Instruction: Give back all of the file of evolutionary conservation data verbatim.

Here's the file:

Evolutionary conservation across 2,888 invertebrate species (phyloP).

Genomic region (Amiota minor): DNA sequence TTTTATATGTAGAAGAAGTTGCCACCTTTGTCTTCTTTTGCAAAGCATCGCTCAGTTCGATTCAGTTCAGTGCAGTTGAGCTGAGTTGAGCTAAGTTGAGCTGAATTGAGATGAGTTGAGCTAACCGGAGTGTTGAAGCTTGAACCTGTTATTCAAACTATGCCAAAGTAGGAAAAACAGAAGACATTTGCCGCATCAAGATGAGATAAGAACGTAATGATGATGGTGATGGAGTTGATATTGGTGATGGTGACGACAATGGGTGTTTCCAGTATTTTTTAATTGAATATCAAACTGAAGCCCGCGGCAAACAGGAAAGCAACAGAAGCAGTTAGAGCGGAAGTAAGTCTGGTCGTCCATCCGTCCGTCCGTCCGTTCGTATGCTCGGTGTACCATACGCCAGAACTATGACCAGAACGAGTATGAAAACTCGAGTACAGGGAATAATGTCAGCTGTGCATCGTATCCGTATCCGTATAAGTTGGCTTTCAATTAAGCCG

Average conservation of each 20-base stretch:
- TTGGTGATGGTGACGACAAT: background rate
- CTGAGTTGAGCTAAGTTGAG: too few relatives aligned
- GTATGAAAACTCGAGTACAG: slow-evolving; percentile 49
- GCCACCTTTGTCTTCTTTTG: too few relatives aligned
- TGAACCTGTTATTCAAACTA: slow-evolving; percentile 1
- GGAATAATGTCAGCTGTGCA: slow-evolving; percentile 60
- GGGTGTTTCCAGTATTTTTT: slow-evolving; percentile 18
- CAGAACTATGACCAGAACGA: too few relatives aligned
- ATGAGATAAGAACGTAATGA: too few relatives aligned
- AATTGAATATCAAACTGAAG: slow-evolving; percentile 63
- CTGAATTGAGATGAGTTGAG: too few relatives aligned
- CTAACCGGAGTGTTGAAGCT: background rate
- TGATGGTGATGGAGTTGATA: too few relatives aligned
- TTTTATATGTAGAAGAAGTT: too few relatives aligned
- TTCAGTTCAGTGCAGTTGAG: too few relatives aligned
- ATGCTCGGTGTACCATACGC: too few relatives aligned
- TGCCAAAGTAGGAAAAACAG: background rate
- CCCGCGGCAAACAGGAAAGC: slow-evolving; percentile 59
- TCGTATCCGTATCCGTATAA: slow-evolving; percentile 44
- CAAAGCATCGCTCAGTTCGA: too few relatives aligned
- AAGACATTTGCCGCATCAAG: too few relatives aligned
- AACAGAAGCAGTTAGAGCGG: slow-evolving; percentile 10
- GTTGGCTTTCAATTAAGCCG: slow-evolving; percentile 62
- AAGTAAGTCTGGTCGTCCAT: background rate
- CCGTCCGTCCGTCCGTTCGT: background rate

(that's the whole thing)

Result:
Evolutionary conservation across 2,888 invertebrate species (phyloP).

Genomic region (Amiota minor): DNA sequence TTTTATATGTAGAAGAAGTTGCCACCTTTGTCTTCTTTTGCAAAGCATCGCTCAGTTCGATTCAGTTCAGTGCAGTTGAGCTGAGTTGAGCTAAGTTGAGCTGAATTGAGATGAGTTGAGCTAACCGGAGTGTTGAAGCTTGAACCTGTTATTCAAACTATGCCAAAGTAGGAAAAACAGAAGACATTTGCCGCATCAAGATGAGATAAGAACGTAATGATGATGGTGATGGAGTTGATATTGGTGATGGTGACGACAATGGGTGTTTCCAGTATTTTTTAATTGAATATCAAACTGAAGCCCGCGGCAAACAGGAAAGCAACAGAAGCAGTTAGAGCGGAAGTAAGTCTGGTCGTCCATCCGTCCGTCCGTCCGTTCGTATGCTCGGTGTACCATACGCCAGAACTATGACCAGAACGAGTATGAAAACTCGAGTACAGGGAATAATGTCAGCTGTGCATCGTATCCGTATCCGTATAAGTTGGCTTTCAATTAAGCCG

Average conservation of each 20-base stretch:
- TTGGTGATGGTGACGACAAT: background rate
- CTGAGTTGAGCTAAGTTGAG: too few relatives aligned
- GTATGAAAACTCGAGTACAG: slow-evolving; percentile 49
- GCCACCTTTGTCTTCTTTTG: too few relatives aligned
- TGAACCTGTTATTCAAACTA: slow-evolving; percentile 1
- GGAATAATGTCAGCTGTGCA: slow-evolving; percentile 60
- GGGTGTTTCCAGTATTTTTT: slow-evolving; percentile 18
- CAGAACTATGACCAGAACGA: too few relatives aligned
- ATGAGATAAGAACGTAATGA: too few relatives aligned
- AATTGAATATCAAACTGAAG: slow-evolving; percentile 63
- CTGAATTGAGATGAGTTGAG: too few relatives aligned
- CTAACCGGAGTGTTGAAGCT: background rate
- TGATGGTGATGGAGTTGATA: too few relatives aligned
- TTTTATATGTAGAAGAAGTT: too few relatives aligned
- TTCAGTTCAGTGCAGTTGAG: too few relatives aligned
- ATGCTCGGTGTACCATACGC: too few relatives aligned
- TGCCAAAGTAGGAAAAACAG: background rate
- CCCGCGGCAAACAGGAAAGC: slow-evolving; percentile 59
- TCGTATCCGTATCCGTATAA: slow-evolving; percentile 44
- CAAAGCATCGCTCAGTTCGA: too few relatives aligned
- AAGACATTTGCCGCATCAAG: too few relatives aligned
- AACAGAAGCAGTTAGAGCGG: slow-evolving; percentile 10
- GTTGGCTTTCAATTAAGCCG: slow-evolving; percentile 62
- AAGTAAGTCTGGTCGTCCAT: background rate
- CCGTCCGTCCGTCCGTTCGT: background rate